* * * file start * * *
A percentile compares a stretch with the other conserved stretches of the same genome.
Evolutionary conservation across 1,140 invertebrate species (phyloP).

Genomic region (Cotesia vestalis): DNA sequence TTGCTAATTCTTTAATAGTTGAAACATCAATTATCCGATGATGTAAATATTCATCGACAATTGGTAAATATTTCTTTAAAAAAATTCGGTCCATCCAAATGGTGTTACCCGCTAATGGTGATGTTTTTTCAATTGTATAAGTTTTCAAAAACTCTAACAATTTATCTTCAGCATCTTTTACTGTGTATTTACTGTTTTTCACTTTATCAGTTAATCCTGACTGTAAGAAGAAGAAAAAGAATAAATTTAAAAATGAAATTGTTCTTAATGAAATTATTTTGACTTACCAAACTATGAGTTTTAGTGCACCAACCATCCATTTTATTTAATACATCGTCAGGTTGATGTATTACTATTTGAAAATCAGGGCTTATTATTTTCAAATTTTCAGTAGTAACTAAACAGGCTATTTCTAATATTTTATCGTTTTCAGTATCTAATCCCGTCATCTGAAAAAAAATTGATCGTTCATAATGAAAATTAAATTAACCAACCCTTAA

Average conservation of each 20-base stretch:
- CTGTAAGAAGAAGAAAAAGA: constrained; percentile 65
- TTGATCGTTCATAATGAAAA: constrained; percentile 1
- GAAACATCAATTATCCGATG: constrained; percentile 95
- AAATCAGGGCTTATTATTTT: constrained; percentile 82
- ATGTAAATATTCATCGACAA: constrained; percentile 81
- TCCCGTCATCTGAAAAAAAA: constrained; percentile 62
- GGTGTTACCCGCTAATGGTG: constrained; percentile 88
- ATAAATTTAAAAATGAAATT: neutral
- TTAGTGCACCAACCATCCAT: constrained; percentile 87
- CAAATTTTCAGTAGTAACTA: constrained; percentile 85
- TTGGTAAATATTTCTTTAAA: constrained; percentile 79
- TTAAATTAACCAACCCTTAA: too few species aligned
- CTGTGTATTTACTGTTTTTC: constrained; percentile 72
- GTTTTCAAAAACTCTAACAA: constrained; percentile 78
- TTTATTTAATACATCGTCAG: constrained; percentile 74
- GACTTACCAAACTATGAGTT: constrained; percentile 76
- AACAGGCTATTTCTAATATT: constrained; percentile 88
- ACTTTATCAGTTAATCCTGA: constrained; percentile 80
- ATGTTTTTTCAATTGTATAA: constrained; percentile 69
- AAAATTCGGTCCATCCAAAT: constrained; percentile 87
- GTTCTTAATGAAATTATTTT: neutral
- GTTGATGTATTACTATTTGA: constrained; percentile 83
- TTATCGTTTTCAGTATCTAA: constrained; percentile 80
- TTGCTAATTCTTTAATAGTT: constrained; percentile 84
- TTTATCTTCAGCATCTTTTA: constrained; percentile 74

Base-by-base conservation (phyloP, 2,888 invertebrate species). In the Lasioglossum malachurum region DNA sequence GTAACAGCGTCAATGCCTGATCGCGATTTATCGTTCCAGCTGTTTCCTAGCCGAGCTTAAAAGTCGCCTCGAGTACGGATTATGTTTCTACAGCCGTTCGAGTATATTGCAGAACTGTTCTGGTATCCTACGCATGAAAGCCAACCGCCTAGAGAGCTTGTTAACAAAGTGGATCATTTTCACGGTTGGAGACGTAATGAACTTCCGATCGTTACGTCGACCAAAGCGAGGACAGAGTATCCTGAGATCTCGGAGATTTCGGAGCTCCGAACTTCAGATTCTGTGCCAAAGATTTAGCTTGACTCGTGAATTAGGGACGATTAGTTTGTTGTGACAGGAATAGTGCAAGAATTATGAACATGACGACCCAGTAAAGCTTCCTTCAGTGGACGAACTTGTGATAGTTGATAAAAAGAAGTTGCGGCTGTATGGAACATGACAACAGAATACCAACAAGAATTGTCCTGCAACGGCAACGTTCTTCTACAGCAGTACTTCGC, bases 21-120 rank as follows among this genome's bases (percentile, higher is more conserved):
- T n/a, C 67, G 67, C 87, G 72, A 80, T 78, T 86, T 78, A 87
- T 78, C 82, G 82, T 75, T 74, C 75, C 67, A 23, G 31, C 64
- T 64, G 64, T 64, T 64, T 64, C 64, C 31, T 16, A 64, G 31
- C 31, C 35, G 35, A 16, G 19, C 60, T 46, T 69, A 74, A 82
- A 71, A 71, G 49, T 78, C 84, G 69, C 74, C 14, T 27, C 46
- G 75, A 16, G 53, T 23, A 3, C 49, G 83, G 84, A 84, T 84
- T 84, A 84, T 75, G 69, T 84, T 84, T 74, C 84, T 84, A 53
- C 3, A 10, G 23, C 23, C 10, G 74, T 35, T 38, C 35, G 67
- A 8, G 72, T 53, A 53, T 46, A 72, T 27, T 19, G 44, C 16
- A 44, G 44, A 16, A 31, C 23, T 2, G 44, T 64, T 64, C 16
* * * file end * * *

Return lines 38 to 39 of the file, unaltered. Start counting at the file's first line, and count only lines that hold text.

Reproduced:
- C 3, A 10, G 23, C 23, C 10, G 74, T 35, T 38, C 35, G 67
- A 8, G 72, T 53, A 53, T 46, A 72, T 27, T 19, G 44, C 16